Medical Practice - Electronic Medical Record Readiness Assessment

Medical Practice - Electronic Medical Record Readiness Assessment

There is no doubt that Electronic Medical Records (EMR), implemented successfully and used properly, are valuable clinical tools in any medical practice. Their benefits of reducing costs, streamlining workflow, improving medical care and increasing practice productivity are undeniable. However, we hear stories upon stories of failed implementations and deinstallations of these systems across the US. According to a study conducted by HealthLeaders-InterStudy that "The state of Arizona and the Phoenix area have experienced a high adoption rate for electronic medical records, but this has been followed by a "deinstallation" of the technology".

What should physicians and practices do to prevent and avoid such a failure? To thoroughly answer this question, we must start at the beginning of the process of changing from paper to electronic. It is very important for everyone involved to understand the implications and ramifications of this very important change.

A practice profiling or readiness assessment and aptitude for embracing and adopting new technology is the first step to ensuring a successful EMR implementation long before the deployment of the system.

In this first article, of a series of future articles, we will focus on what is involved in performing EMR readiness assessment and briefly explain each task. These tasks lay the ground for the needed changes and the necessary training and support as the EMR implementation process proceeds.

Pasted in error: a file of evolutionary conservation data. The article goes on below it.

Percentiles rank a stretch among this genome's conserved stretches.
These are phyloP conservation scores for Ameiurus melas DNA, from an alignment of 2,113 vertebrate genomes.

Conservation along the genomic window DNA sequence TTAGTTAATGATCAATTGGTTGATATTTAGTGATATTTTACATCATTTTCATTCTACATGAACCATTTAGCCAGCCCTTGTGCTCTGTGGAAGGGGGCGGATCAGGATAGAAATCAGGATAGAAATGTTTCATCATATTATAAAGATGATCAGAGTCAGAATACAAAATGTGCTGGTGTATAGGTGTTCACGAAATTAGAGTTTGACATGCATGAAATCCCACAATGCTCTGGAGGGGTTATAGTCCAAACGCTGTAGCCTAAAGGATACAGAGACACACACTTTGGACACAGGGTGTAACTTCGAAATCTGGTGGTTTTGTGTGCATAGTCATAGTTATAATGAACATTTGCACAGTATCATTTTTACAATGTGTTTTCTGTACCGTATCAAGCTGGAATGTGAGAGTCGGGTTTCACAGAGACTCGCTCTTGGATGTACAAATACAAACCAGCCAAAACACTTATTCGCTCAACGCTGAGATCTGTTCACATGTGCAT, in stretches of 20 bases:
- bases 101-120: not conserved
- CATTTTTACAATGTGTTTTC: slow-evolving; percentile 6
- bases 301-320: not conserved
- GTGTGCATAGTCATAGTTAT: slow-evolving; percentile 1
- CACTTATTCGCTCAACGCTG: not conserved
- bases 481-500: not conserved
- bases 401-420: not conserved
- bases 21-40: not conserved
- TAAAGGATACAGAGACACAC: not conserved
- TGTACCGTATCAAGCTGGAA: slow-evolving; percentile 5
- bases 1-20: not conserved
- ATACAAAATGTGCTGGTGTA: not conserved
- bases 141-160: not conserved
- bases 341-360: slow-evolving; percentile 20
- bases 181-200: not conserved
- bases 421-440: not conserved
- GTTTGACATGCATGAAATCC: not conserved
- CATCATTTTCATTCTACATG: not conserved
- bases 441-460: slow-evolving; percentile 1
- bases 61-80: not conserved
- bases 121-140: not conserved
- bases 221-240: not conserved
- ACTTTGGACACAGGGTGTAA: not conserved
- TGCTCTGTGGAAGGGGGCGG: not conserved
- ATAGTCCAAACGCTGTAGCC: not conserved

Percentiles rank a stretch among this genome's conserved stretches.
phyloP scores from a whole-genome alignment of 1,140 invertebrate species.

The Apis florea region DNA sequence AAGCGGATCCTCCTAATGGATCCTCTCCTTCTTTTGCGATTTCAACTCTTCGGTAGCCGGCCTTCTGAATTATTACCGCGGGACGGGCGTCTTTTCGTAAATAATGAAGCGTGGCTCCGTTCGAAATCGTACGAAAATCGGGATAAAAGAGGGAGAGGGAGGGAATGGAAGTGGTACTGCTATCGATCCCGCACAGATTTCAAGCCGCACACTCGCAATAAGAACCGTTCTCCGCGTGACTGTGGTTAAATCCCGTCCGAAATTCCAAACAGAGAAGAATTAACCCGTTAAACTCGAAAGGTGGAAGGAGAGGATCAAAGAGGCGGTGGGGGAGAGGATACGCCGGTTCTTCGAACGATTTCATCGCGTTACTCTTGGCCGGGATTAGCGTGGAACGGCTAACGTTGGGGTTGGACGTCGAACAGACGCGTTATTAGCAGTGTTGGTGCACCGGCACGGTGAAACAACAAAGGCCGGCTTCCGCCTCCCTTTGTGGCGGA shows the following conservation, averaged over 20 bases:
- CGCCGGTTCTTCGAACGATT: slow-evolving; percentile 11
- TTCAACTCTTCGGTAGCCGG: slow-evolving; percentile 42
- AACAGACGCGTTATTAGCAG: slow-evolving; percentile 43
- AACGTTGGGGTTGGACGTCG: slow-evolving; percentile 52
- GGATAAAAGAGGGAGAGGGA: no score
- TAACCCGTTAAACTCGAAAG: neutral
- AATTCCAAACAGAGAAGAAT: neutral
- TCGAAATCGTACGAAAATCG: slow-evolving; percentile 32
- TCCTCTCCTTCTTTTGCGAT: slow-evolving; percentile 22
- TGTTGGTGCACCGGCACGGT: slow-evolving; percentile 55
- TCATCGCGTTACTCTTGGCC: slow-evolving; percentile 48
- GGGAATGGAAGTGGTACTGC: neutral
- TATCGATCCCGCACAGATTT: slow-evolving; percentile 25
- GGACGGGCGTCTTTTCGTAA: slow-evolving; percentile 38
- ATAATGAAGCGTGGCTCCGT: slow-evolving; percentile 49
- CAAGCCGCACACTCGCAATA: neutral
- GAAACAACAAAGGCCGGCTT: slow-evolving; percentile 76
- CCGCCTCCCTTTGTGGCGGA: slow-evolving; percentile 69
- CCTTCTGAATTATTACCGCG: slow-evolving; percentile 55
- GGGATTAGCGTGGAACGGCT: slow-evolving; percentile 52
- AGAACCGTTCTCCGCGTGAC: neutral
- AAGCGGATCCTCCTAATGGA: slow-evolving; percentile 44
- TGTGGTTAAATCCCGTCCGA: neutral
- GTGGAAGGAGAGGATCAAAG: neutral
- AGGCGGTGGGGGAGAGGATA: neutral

• Assessing your practice culture:
Understanding the office culture and it aptitude for change is considered a major factor of the successful implementation of an EMR. Cultural assessment includes:
o Staff willingness to accept change and to be able to change they way they do things.
o The change in workflow and processes and its impact on how staff interact with each others
o The level of resistance to change - real or perceived.
o The cause of resistance and possible remedies.

• Assessing your practice technical capabilities:
o Identify current technical skill level.

You might find some of your employees are less tech-savvy than others. It is very important to determine their skill level to help you design a training program to bring everyone up to the required skills level prior to deploying the EMR software.
o Identify the impact the EMR would have on your existing technical environment.

• Assessing your operational changes:
o Front Office - receptionists, patient scheduling, checking-in, checking-out, processing insurance related information, etc.
o Nurses - interacting with patients, interacting with physicians, etc.
o Administrative and Back Office - coding, billing and accounting.
o Physicians - entering encounter information, dictations, medications, test results, etc.

• Assessing your budget, cost, saving and ROI:
o Identify the impact and the cost of acquiring an EMR on your budget.
o Identify the impact on your patients volume and revenue.
o Assess the loss of practice productivity during and after transition to EMR
o Asses the impact on account receivables and the decrease in cash flow.
o Identify areas of saving and cost cutting as a result of deploying an EMR.
o Identify positive and negative impact on the practice bottom line

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